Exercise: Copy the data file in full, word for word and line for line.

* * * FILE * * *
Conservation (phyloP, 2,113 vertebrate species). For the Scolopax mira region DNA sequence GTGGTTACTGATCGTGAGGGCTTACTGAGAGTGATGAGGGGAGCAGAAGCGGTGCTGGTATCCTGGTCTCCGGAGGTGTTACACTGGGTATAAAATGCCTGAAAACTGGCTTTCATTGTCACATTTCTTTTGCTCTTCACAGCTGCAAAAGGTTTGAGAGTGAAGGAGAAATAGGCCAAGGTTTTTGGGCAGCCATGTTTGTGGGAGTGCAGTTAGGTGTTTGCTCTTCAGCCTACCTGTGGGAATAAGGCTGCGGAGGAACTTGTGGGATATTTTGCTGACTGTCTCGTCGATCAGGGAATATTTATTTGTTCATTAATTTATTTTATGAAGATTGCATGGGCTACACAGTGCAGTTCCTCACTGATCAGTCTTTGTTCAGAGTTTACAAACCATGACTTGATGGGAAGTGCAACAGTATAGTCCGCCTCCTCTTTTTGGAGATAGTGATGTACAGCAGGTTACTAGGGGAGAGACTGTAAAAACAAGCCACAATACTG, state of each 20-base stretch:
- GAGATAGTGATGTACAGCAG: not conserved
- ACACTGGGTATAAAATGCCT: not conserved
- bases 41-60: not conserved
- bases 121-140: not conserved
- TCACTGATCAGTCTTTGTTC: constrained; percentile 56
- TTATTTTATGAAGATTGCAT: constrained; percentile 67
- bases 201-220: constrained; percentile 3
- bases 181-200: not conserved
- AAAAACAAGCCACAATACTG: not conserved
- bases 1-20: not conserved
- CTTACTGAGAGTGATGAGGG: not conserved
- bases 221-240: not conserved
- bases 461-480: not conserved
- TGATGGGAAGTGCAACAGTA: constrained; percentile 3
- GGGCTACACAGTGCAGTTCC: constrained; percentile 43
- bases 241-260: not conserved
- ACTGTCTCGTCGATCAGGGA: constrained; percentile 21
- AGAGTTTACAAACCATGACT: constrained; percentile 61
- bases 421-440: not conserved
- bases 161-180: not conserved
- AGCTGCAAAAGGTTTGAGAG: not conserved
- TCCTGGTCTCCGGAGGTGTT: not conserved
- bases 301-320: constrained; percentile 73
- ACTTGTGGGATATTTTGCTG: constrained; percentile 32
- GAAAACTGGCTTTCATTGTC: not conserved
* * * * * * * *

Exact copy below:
Conservation (phyloP, 2,113 vertebrate species). For the Scolopax mira region DNA sequence GTGGTTACTGATCGTGAGGGCTTACTGAGAGTGATGAGGGGAGCAGAAGCGGTGCTGGTATCCTGGTCTCCGGAGGTGTTACACTGGGTATAAAATGCCTGAAAACTGGCTTTCATTGTCACATTTCTTTTGCTCTTCACAGCTGCAAAAGGTTTGAGAGTGAAGGAGAAATAGGCCAAGGTTTTTGGGCAGCCATGTTTGTGGGAGTGCAGTTAGGTGTTTGCTCTTCAGCCTACCTGTGGGAATAAGGCTGCGGAGGAACTTGTGGGATATTTTGCTGACTGTCTCGTCGATCAGGGAATATTTATTTGTTCATTAATTTATTTTATGAAGATTGCATGGGCTACACAGTGCAGTTCCTCACTGATCAGTCTTTGTTCAGAGTTTACAAACCATGACTTGATGGGAAGTGCAACAGTATAGTCCGCCTCCTCTTTTTGGAGATAGTGATGTACAGCAGGTTACTAGGGGAGAGACTGTAAAAACAAGCCACAATACTG, state of each 20-base stretch:
- GAGATAGTGATGTACAGCAG: not conserved
- ACACTGGGTATAAAATGCCT: not conserved
- bases 41-60: not conserved
- bases 121-140: not conserved
- TCACTGATCAGTCTTTGTTC: constrained; percentile 56
- TTATTTTATGAAGATTGCAT: constrained; percentile 67
- bases 201-220: constrained; percentile 3
- bases 181-200: not conserved
- AAAAACAAGCCACAATACTG: not conserved
- bases 1-20: not conserved
- CTTACTGAGAGTGATGAGGG: not conserved
- bases 221-240: not conserved
- bases 461-480: not conserved
- TGATGGGAAGTGCAACAGTA: constrained; percentile 3
- GGGCTACACAGTGCAGTTCC: constrained; percentile 43
- bases 241-260: not conserved
- ACTGTCTCGTCGATCAGGGA: constrained; percentile 21
- AGAGTTTACAAACCATGACT: constrained; percentile 61
- bases 421-440: not conserved
- bases 161-180: not conserved
- AGCTGCAAAAGGTTTGAGAG: not conserved
- TCCTGGTCTCCGGAGGTGTT: not conserved
- bases 301-320: constrained; percentile 73
- ACTTGTGGGATATTTTGCTG: constrained; percentile 32
- GAAAACTGGCTTTCATTGTC: not conserved